Tim Gombis’s book, Power in Weakness: Paul’s Transformed Vision for Ministry is most helpful, and possibly even groundbreaking in giving us a view of Paul, pre and post conversion, and how that affected Paul’s service to God. And how that might speak to us today, even those who are in the trenches in ministry, and yet doing so in a way that is often more like Paul before his conversion to Christ, completely flipped after that conversion.

Too many of us have taken on the worldly attitude that we are out to sell something, have a big impact on our communities, be successful in terms of numbers: growing and growing, and just be the epitome of success inside and out. Win, win, win is a big part of that, being winners. Or having just that image that people imagine is good, maybe even Christian, and perish the thought: even like Jesus. After all, some have compared Jesus to images contrary to the “love your enemies” cross bearing picture given in the gospels (Matthew, Mark, Luke and John).

We ought to not only much prefer, but accept nothing but honesty to God and to each other. And while we should pray and do our best to present the truth in Christ as fully as possible, faithful to Scripture, to what we’re hoping God has given us, that should be done in utter humility with a willingness to be ourselves, to be vulnerable, maybe to trip over our words some. That might encourage the kind of church the New Testament envisions in which everyone is a participant. We’re not out to impress each other, but to seek God together, and be faithful together in God’s covenant in Christ.

We need to get rid of the notion once for all that we’re to have it all together, whatever that means. What we do desire is to be growing together into the image and full maturity of Christ. Nothing else matters. What we need to see is not us, but Christ in us. No pretense, all real, honest, even when raw and most often with the sense of falling short. But God’s grace in Christ making the needed difference. In and through Jesus.

grace must mark everything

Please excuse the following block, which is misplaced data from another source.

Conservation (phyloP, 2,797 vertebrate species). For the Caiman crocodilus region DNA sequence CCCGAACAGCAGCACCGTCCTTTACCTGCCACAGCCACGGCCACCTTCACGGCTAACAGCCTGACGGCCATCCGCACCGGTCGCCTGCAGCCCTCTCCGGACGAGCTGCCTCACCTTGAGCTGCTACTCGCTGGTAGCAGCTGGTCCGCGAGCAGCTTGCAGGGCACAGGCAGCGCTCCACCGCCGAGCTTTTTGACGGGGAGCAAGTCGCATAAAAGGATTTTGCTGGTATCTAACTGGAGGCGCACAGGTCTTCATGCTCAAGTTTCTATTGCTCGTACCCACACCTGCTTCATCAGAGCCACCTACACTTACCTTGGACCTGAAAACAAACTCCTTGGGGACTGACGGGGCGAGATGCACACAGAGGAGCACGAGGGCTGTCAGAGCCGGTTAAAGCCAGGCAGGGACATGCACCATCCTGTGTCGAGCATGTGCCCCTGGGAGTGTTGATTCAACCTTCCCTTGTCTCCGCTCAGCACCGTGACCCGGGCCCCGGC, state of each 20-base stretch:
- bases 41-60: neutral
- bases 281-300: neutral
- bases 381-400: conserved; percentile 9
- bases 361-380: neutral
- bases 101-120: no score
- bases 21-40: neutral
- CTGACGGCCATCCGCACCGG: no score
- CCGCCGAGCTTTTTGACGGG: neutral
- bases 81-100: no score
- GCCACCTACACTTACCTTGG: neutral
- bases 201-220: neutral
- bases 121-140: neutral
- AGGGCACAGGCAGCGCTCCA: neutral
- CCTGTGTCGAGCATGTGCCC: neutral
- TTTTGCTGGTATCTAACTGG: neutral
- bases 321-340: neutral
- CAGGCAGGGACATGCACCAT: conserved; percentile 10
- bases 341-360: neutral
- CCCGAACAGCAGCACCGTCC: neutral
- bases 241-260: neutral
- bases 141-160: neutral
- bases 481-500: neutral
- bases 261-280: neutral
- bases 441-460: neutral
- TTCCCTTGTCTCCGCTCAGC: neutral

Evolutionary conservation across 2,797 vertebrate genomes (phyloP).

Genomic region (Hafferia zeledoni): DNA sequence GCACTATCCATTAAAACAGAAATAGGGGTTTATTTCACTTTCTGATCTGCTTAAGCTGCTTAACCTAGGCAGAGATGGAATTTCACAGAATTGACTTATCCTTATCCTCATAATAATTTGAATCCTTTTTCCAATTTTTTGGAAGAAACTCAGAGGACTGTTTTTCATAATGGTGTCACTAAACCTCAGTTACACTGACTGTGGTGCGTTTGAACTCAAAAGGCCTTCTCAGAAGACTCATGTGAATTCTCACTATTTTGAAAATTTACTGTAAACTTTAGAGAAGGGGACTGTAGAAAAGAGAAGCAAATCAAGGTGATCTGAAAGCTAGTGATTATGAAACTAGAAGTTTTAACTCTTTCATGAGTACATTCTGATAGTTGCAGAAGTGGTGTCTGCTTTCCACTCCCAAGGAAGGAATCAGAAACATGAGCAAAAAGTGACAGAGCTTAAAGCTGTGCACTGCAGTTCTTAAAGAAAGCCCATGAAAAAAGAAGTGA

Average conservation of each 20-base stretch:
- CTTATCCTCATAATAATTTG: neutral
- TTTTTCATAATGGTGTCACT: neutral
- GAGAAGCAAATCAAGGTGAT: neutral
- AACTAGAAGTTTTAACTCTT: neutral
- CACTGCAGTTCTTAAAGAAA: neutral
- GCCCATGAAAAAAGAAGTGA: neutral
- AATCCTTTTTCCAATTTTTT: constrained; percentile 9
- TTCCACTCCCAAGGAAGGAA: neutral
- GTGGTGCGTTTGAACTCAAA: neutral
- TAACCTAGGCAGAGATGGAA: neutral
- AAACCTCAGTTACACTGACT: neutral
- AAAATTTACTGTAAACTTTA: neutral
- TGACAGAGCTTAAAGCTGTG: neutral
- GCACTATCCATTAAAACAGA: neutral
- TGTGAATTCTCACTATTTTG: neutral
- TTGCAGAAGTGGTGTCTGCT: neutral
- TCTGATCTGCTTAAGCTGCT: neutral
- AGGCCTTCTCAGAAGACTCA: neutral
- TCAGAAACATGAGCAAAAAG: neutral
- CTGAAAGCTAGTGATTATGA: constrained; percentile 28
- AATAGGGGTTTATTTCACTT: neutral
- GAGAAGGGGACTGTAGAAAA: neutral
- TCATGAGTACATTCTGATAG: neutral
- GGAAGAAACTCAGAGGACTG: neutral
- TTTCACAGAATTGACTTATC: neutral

Let your speech always be gracious, seasoned with salt, so that you may know how you ought to answer everyone.

Colossians 4:6

Grace should mark all that we are and do. By grace I mean God’s grace in kindness; undeserved, unmerited favor; pure gift to us in Christ. We tend to accentuate the demands of life, what we and others are supposed to do, in biblical terms, “the law.” Of course what the law boils down to is simply loving God with all our being and doing, and loving our neighbor which includes our enemies, as ourselves. So love is the demand. And love is the given, I mean what we receive from God.

Because of God’s grace, gift to us in Christ, we are able to love God and neighbor in the way God desires. The Spirit within that grace enables us to actually do that, though certainly not bereft of our limitations and sins. But we confess them, learn from life, and go on.

And it’s essential that what we’re to experience ourselves, we apply to others. We need to double down in making sure that if we accept and want grace, we apply it to others all the more. Whatever may cause concern for ourselves can be an occasion to seek to apply grace to others, both through our prayers and through our lives in love to them.

So whatever little word we might think we need to say, if it’s smothered in grace, in God’s love, and with the wisdom that brings, either we might not say it or even have to, or else it will be seen as nothing but helpful, hopefully.

In and through Jesus.